Summary judgment is appropriate when it is demonstrated that there exists "no genuine issue as to any material fact and that the moving party is entitled to a judgment as a matter of law." Fed. R. Civ. P. 56(c).

Under summary judgment practice, the moving party always bears the initial responsibility of informing the district court of the basis for its motion, and identifying those portions of "the pleadings, depositions, answers to interrogatories, and admissions on file, together with the affidavits, if any," which it believes demonstrate the absence of a genuine issue of material fact.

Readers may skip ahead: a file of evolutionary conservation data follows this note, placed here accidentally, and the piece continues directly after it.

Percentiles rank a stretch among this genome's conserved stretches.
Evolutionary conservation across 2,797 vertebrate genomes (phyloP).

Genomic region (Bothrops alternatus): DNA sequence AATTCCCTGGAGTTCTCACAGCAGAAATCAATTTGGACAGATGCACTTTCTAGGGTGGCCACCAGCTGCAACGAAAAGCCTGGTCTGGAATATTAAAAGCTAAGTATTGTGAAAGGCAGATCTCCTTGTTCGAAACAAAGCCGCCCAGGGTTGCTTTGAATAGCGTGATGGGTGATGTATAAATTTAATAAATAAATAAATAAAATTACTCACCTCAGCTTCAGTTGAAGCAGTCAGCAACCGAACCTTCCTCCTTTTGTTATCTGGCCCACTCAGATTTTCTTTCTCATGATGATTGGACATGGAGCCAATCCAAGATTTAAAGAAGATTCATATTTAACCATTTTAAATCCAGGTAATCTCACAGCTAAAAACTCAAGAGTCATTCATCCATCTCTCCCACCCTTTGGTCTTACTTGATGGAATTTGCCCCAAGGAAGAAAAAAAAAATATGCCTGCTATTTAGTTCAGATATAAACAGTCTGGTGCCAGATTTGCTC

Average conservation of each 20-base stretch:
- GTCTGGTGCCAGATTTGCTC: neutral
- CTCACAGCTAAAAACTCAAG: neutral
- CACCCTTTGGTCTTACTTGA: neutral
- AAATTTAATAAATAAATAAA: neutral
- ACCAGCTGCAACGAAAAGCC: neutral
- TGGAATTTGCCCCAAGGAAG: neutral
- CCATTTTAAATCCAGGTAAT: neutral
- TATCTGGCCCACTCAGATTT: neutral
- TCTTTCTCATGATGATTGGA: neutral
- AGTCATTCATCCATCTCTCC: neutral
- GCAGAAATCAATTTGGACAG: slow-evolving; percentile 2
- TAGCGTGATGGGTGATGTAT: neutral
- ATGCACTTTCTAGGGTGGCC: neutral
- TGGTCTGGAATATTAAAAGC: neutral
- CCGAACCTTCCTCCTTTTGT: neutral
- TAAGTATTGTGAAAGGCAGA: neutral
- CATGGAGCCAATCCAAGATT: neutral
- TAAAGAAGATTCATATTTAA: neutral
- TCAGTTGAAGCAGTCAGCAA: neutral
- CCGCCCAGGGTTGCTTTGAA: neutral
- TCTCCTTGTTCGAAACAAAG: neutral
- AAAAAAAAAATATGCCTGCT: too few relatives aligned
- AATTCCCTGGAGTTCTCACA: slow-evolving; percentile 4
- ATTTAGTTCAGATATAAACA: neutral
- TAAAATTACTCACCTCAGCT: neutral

Celotex Corp. v. Catrett, 477 U.S. 317, 323 (1986) (quoting Fed. R. Civ. P. 56(c)). "[W]here the nonmoving party will bear the burden of proof at trial on a dispositive issue, a summary judgment motion may properly be made in reliance solely on the 'pleadings, depositions, answers to interrogatories, and admissions on file.'" Id. Indeed, summary judgment should be entered, after adequate time for discovery and upon motion, against a party who fails to make a showing sufficient to establish the existence of an element essential to that party's case, and on which that party will bear the burden of proof at trial. See id. at 322. "[A] complete failure of proof concerning an essential element of the nonmoving party's case necessarily renders all other facts immaterial." Id. In such a circumstance, summary judgment should be granted, "so long as whatever is before the district court demonstrates that the standard for entry of summary judgment, as set forth in Rule 56(c), is satisfied." Id. at 323.